A News of a little student loan, why not? The Institute for Fiscal Studies (IFS) recently noted that some UK students and graduates will pay up to 12% interest on their loans from September, before the rate cuts in March 2023, which will raise interest rates (for now, however). This huge, short-term spike in cap costs comes just days after announcing changes to the entire system, with graduates increasing their loan repayment time to 30 to 40 years and lowering the repayment threshold. Forty years of debt in exchange for “learning English, but a little more” seems to me fairly inconsistent, though that is probably the point now.
Whenever something like this happens – a huge student finance mechanic who inevitably decides whether to go to university or not fill up more than before, and it happens every few years like clockwork – I wonder what the end game is all about. Do we want smart people to pay the price for being smart forever? Do we want everyone to be indebted forever? Do we want to be in this society? Well, apparently, yes.
One of the problems here is that everyone in their 30’s or older has their own deep-seated and old opinions about students, so no one really cares what they’re doing right now. This opinion falls into three categories. First, you didn’t go to university yourself and still get fined, in which case you think students are functional isolated people who need a humiliating day to graft them hard to sort them out (that’s fine, you’re allowed to think that). Another strand of thought is not exactly anti-education, but anti-student, stuck in the late 80s Ben-Elton-and-Viz concept, where they always wear very embarrassing hats and stay right. We do not like sympathetic politics in this country, so it has a large constituency. Third and I think the most important way to think about students is this huge, soul-styling self-deprecation: you remember how unbearable you were personally as a student – you wore that charity-shop suit jacket everywhere! You ass! – And you want to keep modern students from making the same personality mistakes that you made, and the only way you can justify this is to get them into decades of debt. Actually, I don’t return this one. I don’t want to financially support my 20 year old version. He lay down after jeans and ate pot noodles for breakfast. A helpless little boy.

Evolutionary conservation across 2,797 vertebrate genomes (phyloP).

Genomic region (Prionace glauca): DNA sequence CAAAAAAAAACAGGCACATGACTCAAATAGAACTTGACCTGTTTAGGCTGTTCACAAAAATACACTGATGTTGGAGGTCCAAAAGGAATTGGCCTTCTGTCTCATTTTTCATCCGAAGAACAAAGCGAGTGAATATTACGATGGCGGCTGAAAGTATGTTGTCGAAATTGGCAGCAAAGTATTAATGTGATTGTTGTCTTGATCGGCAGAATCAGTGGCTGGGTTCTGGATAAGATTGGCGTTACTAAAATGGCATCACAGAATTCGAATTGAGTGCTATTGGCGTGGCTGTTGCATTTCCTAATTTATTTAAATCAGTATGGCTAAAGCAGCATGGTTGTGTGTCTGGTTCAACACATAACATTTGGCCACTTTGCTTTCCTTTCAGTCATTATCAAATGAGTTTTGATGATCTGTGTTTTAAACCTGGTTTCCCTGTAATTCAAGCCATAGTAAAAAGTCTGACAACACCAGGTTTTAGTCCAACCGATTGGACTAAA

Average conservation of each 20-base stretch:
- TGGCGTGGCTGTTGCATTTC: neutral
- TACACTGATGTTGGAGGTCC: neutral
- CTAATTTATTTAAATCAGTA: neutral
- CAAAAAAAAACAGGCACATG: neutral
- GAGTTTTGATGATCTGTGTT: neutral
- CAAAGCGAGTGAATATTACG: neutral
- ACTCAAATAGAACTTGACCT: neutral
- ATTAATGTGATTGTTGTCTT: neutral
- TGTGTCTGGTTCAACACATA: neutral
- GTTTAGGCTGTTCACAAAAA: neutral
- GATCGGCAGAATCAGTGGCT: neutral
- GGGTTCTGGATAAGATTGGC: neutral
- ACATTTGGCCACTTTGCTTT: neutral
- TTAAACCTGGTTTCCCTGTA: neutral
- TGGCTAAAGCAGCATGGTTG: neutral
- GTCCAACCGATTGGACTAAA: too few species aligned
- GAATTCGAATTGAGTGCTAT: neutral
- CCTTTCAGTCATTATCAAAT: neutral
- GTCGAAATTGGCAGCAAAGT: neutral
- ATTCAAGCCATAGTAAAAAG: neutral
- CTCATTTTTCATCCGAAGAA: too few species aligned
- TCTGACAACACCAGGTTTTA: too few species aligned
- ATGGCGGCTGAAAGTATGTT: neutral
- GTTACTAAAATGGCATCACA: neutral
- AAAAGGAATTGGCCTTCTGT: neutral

But without these three years of university, the long-paragraph you enjoy reading today, I simply could not have flourished in that long-paragraph genius, and confuses the fact in this student loan that a university education often says a good thing in itself. I think so. “It’s just graduation tax” and “How else would you pay for it?” Some people become the best version of themselves through university, others develop best when they go straight to a business, and some people find their feet in the dirty water of the workplace. There are many people who fall short of these broad options but for the most part, the university works for those who go. And yet we in England seem to be actively committed to making it as cost-effective and off-putting experience as possible.
In just three years now, he has been making bolognese walks, making brief and intimate friendships with a French girl, writing essays in pound-a-pint nights, and the cool dark fog of night. Now at the age of 17 you can decide about the university Matter, One ounce per; The whole thing has become a lifelong mortgage account where your future self is in balance. Nice two A’s and A’s B’s you got there. It would be a shame if the only effective way to deal with them was to take on a constantly growing loan of thousands of pounds, which we change the terms whenever we want.
It won’t be the last student loan disaster and it’s not the most significant yet, but it will be a footnote on the Wikipedia page on how the entire higher education system in England collapsed when Nick Clegg saw goggles on VR from California over the past few years. The war has turned, among those who have been fined and among the youth who will never really, and this kind of unimaginable generational punishment is now equal for the course. A reminder if you haven’t been to the job market hell lately: you need a degree to qualify for an entry-level job by filing in a dimly lit office in any major UK city. How do we change that? If that doesn’t happen, it’s time to dump her and move on.
Joel Galby is a writer for The Guardian and Vice and the author of Brilliant, Brilliant, Brilliant Brilliant Brilliant.